New school is another milestone, but much still to be done

BY Sheldon Silver,

NY State Assembly Speaker

This week’s announcement that a new elementary school will open in Lower Manhattan is great news for our children. I have long led the fight to open more classroom seats Downtown and this is yet another milestone in our efforts to relieve overcrowding and improve the quality of education that our students receive.

Through the work of my School Overcrowding Task Force, we have now opened several new schools Downtown to serve our rapidly growing population and I am enormously proud of that success. When I see our PS 276 students arriving at their brand new school in Battery Park City in the morning, I am proud of how our community came together to get that school built. This fall, when I see the doors open at the Spruce Street School, it will be another reminder of the strides we have made for Downtown families. And when this newest school opens at the Tweed Courthouse in anticipation of moving into yet another new school at the Peck Slip Post Office site, I will know that we have delivered a great deal for Lower Manhattan children.

But we must remember that there is so much more to be done. As Lower Manhattan has become one of our city’s most desirable neighborhoods, our population has exploded. New families are moving in and new children are being born at a rate that exceeds what the Department of Education has planned for over the next few years.

While the new schools that we have opened have been essential in improving the overcrowding problems we face, those problems are far from solved. When the new school opens at Tweed, I expect it will be filled to capacity virtually from the first day. Rather than staying one step ahead of our overcrowding problems, the Department of Education is barely keeping up.

I have been pressing the DOE to open new classroom seats at Tweed this fall, rather than waiting for the 2012-2013 school year, and I have called on the School Construction Authority not to delay the potential opening of the Peck Slip space, so that if it is purchased for a new school we can get our children in there as soon as possible. In addition, I would like the DOE to open middle school classrooms at Spruce Street this fall to ensure that we have space for all the grades we were promised would be accommodated. When it comes to giving our children quality educational opportunities in small class sizes, we do not have a moment to waste.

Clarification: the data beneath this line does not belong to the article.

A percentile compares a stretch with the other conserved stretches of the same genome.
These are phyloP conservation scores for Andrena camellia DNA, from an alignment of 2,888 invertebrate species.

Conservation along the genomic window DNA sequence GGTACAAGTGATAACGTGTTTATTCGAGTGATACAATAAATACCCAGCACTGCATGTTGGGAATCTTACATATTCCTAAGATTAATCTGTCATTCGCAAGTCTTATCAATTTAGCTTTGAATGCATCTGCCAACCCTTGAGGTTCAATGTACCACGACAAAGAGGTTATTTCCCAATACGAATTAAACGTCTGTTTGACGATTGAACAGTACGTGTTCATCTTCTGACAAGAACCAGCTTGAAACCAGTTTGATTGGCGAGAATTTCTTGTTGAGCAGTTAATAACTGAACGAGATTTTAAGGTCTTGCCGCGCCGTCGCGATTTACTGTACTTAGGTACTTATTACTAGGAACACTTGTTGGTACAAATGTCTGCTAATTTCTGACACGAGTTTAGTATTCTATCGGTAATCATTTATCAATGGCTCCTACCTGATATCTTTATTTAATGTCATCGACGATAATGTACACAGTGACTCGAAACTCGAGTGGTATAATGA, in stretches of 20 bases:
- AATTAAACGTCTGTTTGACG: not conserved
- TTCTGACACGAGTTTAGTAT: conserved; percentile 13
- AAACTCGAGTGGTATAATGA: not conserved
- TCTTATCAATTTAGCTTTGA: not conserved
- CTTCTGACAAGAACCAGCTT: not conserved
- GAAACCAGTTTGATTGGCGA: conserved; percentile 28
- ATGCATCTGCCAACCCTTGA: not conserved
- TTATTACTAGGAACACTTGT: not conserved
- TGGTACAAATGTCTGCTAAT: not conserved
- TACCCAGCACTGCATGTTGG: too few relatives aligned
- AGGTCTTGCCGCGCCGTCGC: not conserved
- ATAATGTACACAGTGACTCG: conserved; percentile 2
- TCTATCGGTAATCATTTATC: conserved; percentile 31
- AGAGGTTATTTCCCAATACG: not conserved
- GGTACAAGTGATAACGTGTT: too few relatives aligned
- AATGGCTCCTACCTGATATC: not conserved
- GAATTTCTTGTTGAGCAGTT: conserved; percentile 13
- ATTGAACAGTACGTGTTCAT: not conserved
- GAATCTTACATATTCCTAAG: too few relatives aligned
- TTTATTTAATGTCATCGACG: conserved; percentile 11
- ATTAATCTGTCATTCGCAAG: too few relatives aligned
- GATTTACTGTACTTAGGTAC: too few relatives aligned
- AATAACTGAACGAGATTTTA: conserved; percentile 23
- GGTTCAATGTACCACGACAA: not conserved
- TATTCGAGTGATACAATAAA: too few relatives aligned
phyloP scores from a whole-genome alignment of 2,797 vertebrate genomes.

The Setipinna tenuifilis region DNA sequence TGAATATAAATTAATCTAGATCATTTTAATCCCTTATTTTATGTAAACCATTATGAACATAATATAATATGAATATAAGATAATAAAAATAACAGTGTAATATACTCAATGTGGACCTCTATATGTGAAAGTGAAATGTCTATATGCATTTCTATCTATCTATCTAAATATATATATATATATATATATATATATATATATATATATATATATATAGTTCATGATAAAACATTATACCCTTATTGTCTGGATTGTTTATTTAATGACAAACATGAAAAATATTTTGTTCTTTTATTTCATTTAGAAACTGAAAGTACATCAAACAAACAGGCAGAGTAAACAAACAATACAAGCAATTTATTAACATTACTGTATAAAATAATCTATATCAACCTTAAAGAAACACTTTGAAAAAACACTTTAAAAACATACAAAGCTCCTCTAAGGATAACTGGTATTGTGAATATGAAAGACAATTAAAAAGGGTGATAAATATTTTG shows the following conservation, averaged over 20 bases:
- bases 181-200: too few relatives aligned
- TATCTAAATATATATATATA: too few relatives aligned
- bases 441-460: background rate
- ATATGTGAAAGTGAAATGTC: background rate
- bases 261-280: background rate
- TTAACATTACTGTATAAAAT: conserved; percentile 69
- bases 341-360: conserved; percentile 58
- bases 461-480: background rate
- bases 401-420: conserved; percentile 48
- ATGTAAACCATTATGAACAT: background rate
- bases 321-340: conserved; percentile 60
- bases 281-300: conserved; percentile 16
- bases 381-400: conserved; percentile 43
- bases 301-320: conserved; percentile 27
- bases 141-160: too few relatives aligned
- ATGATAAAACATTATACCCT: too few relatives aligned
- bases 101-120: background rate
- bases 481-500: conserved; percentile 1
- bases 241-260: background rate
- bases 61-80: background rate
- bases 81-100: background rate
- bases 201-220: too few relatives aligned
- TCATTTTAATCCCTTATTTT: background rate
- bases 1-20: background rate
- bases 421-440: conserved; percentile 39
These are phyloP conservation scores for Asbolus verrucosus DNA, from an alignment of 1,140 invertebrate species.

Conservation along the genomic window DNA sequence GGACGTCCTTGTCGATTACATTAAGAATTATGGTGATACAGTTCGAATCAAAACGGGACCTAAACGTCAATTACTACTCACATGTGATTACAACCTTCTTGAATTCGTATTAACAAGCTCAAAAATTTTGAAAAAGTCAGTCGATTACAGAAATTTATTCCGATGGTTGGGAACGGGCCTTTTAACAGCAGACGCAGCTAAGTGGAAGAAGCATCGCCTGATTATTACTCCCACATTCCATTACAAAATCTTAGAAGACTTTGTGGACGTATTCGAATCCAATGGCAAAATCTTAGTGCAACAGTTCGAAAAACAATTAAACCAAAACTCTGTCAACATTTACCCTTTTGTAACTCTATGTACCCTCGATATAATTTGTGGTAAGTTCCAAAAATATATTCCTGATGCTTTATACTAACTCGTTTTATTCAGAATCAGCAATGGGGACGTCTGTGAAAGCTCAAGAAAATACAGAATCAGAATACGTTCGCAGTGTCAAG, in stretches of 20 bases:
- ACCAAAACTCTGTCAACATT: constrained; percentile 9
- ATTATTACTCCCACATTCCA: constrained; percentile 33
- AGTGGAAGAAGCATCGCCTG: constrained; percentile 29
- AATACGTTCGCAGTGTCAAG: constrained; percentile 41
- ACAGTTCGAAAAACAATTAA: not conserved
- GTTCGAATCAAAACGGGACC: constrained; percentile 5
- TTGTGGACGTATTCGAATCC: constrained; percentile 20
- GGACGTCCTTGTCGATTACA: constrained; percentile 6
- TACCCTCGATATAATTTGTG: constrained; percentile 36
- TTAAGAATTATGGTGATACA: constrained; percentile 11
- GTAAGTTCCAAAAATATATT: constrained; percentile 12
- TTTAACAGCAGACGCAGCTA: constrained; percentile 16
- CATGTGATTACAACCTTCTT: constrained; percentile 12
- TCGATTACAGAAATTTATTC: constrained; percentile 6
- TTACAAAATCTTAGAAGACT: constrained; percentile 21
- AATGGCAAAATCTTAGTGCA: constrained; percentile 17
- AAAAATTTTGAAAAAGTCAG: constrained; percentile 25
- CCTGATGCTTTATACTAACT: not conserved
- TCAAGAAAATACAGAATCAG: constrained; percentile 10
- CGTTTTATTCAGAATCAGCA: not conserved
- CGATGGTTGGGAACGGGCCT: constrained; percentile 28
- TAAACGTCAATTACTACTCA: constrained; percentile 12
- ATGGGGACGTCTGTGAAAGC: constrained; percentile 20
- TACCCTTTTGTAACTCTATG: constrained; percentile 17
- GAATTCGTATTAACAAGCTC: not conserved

I have spent my entire career in public service fighting to improve the quality of our children’s education and I continue to work each and every day to make sure that Downtown families have access to the best schools we can give them. We have come a long way in rebuilding Downtown since the 9/11 tragedy. Lower Manhattan, now one of our city’s fastest-growing neighborhoods, has come roaring back. We have truly achieved our goal of creating a 24/7, family-friendly community and I am committed to making sure that we maintain our world-class neighborhood as a place where people want to live, work, shop and visit.

Ensuring quality schools is a major part of that effort and one that I, along with my partners in the community, have made a top priority. I want to thank all of those who have stood with me in this effort, including local parents, members of Community Board One, and my fellow elected officials, and I want to assure all of Lower Manhattan’s families that I will continue to fight for more schools, smaller class sizes and a top-notch education for every child.